A North American dinosaur with a large nose and gigantic horns was unearthed for the first time in the remote badlands of southern Utah, according to a new study.
The dinosaur, Nasuceratops titusi, aka “Big Nosed Horned Faced,” measured about 15 feet long and weighed about 2.75 tons. It lived approximately 76 million years ago and is described in the latest Proceedings of the Royal Society B.
Its huge nose remains a mystery.
“The jumbo-sized schnoz of Nasutoceratops likely had nothing to do with a heightened sense of smell — since olfactory receptors occur further back in the head, adjacent to the brain — and the function of this bizarre feature remains uncertain,” lead author Scott Sampson of the Denver Museum of Nature & Science, said in a press release.
What we do know is that this badass badlands dino lived in what was then a swampy, subtropical setting on the “island continent” of western North America, also known as Laramidia. This landmass formed when a shallow sea flooded the central region of North America, isolating the western and eastern portions for millions of years during the Late Cretaceous.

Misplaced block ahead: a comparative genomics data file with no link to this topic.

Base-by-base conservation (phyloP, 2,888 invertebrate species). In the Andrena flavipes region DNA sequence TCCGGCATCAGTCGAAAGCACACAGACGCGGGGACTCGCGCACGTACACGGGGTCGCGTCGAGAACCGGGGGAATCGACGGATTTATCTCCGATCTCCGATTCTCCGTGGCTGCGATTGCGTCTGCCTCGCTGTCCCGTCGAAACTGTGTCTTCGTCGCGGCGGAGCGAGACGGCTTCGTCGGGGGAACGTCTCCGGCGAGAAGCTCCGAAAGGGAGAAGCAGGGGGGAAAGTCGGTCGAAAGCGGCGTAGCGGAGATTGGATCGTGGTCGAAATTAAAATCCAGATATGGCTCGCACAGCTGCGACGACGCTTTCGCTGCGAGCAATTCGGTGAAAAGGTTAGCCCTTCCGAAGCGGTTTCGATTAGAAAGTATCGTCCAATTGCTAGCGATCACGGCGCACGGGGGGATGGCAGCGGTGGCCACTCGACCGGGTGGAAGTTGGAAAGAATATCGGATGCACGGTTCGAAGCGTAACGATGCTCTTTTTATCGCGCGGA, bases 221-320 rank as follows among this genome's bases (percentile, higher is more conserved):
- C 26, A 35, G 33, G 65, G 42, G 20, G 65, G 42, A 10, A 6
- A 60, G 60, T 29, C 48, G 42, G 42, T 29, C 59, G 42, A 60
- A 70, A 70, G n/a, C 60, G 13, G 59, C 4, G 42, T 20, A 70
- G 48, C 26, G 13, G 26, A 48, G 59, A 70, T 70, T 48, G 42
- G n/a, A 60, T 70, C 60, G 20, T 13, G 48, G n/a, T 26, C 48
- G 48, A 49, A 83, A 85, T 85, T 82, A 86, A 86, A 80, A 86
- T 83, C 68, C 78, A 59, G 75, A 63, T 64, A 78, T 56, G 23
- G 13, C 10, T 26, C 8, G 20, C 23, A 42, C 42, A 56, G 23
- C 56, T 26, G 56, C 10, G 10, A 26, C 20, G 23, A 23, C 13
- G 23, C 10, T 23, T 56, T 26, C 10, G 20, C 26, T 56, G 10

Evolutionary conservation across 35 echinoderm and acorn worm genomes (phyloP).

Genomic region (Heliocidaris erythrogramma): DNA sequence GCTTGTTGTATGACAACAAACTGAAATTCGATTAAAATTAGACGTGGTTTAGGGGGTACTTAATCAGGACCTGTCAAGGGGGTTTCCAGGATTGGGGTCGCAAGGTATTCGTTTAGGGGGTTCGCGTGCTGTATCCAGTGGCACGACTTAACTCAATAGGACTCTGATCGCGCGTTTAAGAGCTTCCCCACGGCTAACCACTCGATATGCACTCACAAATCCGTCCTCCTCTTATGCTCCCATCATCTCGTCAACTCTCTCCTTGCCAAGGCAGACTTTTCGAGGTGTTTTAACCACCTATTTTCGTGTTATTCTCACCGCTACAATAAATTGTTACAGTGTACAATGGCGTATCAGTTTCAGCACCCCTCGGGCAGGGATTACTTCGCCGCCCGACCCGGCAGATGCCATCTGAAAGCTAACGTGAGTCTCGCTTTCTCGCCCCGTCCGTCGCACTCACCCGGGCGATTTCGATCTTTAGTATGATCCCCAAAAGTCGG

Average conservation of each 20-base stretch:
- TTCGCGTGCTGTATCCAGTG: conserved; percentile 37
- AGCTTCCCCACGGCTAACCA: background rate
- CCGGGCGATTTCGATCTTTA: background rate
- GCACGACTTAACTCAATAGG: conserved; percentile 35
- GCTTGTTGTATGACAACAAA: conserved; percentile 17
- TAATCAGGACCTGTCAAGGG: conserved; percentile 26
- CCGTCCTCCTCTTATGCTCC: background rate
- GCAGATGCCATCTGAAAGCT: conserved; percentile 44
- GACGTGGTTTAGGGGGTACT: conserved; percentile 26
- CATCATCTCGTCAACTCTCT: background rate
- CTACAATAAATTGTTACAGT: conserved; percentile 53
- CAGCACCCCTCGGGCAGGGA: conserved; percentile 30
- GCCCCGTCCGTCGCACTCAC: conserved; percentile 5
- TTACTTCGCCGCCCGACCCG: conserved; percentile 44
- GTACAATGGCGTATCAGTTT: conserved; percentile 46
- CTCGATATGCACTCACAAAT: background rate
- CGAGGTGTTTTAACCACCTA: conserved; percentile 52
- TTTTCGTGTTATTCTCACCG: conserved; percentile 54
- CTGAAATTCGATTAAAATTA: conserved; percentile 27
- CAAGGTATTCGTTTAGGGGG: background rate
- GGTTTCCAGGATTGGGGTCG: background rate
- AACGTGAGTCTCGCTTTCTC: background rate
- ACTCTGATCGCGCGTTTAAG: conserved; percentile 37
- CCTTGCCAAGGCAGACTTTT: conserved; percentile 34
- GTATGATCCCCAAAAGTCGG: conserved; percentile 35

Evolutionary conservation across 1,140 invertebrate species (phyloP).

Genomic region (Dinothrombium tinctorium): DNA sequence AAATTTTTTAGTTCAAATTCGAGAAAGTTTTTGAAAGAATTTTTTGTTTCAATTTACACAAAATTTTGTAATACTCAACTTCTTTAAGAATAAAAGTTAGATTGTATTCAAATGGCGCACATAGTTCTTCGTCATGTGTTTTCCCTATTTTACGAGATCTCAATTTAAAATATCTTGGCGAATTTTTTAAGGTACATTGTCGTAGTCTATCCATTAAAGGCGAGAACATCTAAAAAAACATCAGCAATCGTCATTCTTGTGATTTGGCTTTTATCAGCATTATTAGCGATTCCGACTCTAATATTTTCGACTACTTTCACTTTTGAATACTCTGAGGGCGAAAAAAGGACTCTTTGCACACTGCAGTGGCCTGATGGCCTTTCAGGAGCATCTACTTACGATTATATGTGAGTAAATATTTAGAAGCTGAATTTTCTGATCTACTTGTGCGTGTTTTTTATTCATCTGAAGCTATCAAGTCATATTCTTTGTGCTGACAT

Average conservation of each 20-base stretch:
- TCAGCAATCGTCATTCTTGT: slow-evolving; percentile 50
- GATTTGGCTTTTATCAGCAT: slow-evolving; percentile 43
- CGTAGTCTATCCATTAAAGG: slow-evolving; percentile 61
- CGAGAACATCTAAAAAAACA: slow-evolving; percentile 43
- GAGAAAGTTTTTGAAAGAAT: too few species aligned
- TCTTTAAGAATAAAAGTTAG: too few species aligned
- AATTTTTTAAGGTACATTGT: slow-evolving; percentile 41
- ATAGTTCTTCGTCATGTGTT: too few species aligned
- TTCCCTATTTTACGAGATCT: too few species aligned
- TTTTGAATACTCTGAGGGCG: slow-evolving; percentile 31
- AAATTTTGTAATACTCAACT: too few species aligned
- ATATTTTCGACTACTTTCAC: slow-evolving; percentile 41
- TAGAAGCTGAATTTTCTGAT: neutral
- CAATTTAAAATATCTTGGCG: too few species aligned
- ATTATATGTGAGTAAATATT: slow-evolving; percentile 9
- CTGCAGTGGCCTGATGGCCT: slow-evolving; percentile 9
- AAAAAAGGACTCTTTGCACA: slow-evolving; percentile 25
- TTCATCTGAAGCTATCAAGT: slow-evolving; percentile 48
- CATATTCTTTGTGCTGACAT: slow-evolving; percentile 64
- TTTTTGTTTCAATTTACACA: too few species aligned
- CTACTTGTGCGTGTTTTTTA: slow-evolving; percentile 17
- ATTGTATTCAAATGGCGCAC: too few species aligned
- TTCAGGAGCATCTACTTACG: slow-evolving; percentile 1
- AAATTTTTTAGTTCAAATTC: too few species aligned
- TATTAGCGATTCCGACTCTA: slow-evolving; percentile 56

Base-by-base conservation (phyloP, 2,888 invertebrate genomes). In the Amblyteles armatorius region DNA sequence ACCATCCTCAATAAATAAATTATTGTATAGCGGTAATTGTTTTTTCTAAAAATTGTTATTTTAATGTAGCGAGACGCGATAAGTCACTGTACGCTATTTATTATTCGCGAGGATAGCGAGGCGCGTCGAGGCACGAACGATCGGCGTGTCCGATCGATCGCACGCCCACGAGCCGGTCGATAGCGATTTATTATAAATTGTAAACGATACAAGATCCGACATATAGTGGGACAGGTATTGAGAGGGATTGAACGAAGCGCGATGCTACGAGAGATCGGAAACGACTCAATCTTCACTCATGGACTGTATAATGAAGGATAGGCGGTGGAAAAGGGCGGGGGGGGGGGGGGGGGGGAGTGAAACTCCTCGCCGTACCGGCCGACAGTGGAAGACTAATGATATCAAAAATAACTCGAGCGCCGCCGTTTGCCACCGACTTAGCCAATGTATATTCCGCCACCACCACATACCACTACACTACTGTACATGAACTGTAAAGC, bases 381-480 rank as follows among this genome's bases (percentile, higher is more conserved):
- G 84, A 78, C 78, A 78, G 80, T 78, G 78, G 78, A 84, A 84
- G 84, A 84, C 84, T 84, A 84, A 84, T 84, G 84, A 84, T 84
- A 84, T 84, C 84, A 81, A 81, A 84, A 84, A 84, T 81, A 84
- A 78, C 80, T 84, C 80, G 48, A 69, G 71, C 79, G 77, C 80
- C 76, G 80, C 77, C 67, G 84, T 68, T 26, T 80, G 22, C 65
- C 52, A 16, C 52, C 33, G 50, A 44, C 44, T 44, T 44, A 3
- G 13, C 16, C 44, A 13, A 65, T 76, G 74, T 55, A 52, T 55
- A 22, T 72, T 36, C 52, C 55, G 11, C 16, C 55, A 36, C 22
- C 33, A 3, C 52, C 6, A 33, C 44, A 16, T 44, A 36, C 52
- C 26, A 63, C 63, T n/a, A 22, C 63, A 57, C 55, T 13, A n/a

The dinosaur was a plant eater and belonged to the same family as Triceratops. Its horns indicate that it didn’t just stand around peacefully eating leaves, though.
“The amazing horns of Nasutoceratops were most likely used as visual signals of dominance and, when that wasn’t enough, as weapons for combatting rivals,” said co-author Mark Loewen of the Natural History Museum of Utah and the University of Utah.
Eric Lund of Ohio University discovered the news species.
“Nasutoceratops is a wondrous example of just how much more we have to learn about with world of dinosaurs,” Lund said. “Many more exciting fossils await discovery in Grand Staircase-Escalante National Monument (the name of the site in southern Utah).”
If you’re a dinosaur buff, consider checking out the Nasutoceratops specimens currently on display at the Natural History Museum of Utah in Salt Lake City. It’s a great museum located near scenic hiking trails, so you can walk right where this dinosaur and numerous others used to roam.
(Image: Lukas Panzarin)